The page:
Scaling up to 100 vehicles would have increased the efficiency of Kutsuplus threefold, Rissanen says. “There’s a huge difference between mass transit that works in some areas some of the time, and mass transit that works everywhere all the time,” he says.
The service matched passengers who were headed roughly in the same direction with a minibus driver, allowing them to share a ride that cost more than a regular city bus but less than a taxi.
It was a bit like an Uber for buses or more accurately, like Uber Pool — except that Kutsuplus was running for nearly two years by the time Uber got into the ride-sharing side of its business.
Judging by online reactions, there was something special about Kutsuplus.
Melancholy tweets from riders seemed to lament the loss of a service that was too good for this world.
While fans of Kutsuplus are out of luck for now, transit riders in known as Split merged with Ajelo, the Finnish startup that developed the software behind Kutsuplus.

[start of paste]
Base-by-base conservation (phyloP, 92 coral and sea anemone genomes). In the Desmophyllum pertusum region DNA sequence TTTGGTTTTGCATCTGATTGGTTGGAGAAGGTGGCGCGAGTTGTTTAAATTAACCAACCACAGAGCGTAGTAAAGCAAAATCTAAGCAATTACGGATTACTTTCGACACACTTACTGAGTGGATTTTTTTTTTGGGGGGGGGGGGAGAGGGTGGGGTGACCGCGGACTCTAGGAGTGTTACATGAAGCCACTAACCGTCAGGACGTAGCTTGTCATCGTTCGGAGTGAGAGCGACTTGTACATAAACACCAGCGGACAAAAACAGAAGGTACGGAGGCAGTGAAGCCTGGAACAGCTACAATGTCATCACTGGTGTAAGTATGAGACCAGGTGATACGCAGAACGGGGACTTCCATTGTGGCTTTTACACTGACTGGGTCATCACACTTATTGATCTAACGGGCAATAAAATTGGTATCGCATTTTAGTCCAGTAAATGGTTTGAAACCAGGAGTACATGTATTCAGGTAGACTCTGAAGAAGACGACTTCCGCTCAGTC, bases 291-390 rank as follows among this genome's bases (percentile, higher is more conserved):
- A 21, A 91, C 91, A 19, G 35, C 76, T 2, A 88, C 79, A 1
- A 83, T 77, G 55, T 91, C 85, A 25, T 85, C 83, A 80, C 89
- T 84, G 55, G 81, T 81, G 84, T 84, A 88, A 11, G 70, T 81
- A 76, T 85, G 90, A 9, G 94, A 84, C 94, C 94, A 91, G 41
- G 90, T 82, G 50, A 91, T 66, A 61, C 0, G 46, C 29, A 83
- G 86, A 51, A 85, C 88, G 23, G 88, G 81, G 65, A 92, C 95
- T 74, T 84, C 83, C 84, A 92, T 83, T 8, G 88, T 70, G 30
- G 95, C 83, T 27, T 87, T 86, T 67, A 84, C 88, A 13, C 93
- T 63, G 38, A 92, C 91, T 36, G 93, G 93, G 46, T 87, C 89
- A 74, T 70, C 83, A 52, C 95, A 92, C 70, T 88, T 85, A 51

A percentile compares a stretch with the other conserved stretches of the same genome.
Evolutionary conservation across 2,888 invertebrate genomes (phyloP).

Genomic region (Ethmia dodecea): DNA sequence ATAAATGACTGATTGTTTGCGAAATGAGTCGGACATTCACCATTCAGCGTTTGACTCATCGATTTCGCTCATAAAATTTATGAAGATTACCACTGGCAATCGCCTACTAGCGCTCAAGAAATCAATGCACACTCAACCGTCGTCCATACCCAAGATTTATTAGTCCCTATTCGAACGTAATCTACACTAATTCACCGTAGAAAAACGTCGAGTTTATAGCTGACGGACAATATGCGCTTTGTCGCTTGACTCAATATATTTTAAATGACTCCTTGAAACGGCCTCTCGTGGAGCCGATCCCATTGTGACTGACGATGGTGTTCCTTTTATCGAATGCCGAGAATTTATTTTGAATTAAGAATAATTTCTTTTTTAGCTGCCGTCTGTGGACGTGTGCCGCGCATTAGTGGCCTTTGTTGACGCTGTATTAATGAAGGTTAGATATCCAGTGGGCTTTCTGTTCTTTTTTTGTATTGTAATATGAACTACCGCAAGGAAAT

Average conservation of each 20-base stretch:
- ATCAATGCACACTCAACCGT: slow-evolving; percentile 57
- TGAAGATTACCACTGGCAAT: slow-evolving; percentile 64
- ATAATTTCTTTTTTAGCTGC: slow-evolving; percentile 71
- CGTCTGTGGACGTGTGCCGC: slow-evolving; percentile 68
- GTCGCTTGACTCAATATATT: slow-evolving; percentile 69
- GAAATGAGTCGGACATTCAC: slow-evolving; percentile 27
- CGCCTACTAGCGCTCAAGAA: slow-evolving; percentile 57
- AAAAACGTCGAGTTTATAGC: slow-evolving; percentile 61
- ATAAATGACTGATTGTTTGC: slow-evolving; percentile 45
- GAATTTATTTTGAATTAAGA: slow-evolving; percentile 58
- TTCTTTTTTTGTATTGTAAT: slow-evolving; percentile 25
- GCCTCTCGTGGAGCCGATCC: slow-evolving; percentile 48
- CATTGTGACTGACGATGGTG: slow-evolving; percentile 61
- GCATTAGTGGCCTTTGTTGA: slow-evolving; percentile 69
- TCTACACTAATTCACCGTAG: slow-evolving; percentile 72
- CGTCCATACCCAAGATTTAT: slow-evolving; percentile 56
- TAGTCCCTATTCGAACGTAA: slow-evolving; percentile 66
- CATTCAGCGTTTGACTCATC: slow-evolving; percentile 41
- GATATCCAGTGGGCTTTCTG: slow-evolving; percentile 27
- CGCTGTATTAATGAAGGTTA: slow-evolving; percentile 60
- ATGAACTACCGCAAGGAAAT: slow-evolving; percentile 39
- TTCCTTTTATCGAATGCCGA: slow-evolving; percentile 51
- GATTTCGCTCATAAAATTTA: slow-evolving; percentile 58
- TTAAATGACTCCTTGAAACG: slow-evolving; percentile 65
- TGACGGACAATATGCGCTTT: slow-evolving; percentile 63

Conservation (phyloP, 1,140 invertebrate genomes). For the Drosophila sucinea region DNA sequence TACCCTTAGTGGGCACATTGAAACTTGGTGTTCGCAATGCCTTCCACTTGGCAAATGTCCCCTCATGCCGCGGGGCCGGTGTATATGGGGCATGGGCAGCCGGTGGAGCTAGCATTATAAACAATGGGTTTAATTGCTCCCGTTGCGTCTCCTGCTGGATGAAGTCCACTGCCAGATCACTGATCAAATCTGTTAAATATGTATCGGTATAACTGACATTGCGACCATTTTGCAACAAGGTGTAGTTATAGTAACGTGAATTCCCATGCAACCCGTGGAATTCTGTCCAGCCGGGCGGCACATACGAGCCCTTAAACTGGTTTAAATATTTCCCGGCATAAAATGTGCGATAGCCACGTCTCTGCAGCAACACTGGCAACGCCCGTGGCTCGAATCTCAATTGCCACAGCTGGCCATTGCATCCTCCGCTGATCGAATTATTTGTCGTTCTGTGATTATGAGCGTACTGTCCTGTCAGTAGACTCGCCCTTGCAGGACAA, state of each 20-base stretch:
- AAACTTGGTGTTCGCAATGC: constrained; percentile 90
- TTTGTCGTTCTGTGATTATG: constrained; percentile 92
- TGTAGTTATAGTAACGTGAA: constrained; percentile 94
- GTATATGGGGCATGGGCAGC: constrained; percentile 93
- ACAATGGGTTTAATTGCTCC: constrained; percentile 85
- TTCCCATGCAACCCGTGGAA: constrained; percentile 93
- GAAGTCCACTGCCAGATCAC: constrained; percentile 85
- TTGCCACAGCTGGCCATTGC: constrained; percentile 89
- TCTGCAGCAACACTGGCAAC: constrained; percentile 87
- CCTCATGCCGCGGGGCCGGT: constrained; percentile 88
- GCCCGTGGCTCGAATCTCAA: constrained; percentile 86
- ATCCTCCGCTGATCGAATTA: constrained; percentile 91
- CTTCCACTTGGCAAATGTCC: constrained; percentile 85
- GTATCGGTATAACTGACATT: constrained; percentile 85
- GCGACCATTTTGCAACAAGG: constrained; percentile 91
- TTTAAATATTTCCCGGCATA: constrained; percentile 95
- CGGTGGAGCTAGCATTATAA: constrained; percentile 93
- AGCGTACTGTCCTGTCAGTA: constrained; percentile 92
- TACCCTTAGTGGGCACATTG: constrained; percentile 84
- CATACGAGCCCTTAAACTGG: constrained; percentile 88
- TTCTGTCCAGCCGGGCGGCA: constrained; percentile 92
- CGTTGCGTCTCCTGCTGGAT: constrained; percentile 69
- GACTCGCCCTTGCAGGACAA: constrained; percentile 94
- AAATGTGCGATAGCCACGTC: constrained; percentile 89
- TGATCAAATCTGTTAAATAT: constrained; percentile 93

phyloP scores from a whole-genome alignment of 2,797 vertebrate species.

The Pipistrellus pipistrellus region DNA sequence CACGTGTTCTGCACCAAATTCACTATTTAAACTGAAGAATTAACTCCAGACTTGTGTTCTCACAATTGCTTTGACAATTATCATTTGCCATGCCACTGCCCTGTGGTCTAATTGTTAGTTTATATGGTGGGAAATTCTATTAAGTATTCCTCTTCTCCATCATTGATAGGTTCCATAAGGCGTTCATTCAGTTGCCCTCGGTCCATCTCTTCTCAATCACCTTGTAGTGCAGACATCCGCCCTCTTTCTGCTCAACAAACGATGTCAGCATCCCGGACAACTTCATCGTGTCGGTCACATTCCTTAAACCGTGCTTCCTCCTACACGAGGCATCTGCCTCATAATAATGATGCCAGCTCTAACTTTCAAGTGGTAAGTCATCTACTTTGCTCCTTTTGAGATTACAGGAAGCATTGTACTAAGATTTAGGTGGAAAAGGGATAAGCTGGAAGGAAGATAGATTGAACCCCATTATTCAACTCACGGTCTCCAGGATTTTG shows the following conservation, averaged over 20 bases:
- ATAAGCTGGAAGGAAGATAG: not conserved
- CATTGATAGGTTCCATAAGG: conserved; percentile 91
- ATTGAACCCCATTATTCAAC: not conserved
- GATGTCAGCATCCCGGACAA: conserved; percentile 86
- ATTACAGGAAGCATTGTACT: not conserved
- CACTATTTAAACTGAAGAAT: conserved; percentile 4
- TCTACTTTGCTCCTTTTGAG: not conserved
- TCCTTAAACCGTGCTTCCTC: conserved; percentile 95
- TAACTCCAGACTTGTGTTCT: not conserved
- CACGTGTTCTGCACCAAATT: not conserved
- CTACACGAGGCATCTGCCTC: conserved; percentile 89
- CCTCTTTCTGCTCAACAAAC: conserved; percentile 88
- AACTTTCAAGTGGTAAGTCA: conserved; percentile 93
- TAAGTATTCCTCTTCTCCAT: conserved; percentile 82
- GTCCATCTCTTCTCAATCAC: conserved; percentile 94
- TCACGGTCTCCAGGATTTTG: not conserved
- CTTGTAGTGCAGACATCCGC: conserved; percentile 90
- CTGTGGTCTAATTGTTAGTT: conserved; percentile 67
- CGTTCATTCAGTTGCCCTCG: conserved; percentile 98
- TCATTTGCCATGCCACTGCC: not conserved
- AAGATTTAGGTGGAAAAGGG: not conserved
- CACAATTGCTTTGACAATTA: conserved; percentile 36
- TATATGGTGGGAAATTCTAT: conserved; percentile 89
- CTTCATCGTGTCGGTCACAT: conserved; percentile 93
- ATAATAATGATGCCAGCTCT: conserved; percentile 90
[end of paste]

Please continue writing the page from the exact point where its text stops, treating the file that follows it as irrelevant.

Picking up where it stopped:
A team in Washington runs the system’s day-to-day operations while engineers in Helsinki continue to manage the back end.The growth rates matched what the researchers had projected: Eventually the system had 21,000 registered users.“We wanted to verify if Kutsuplus was a service that could compete with private car ownership,” says Kari Rissanen, who managed the project at the Helsinki Regional Transport Authority.For passengers, the system was fairly straightforward.You would log onto a website, top up your account, select the starting and ending points for your journey, and walk to the closest bus stop to wait for the pick up. By comparison, a single ride by bus or metro is €3.Ajelo developed software and a routing algorithm that could take in data about a fleet of buses, traffic and trips requested, and calculate optimal routes.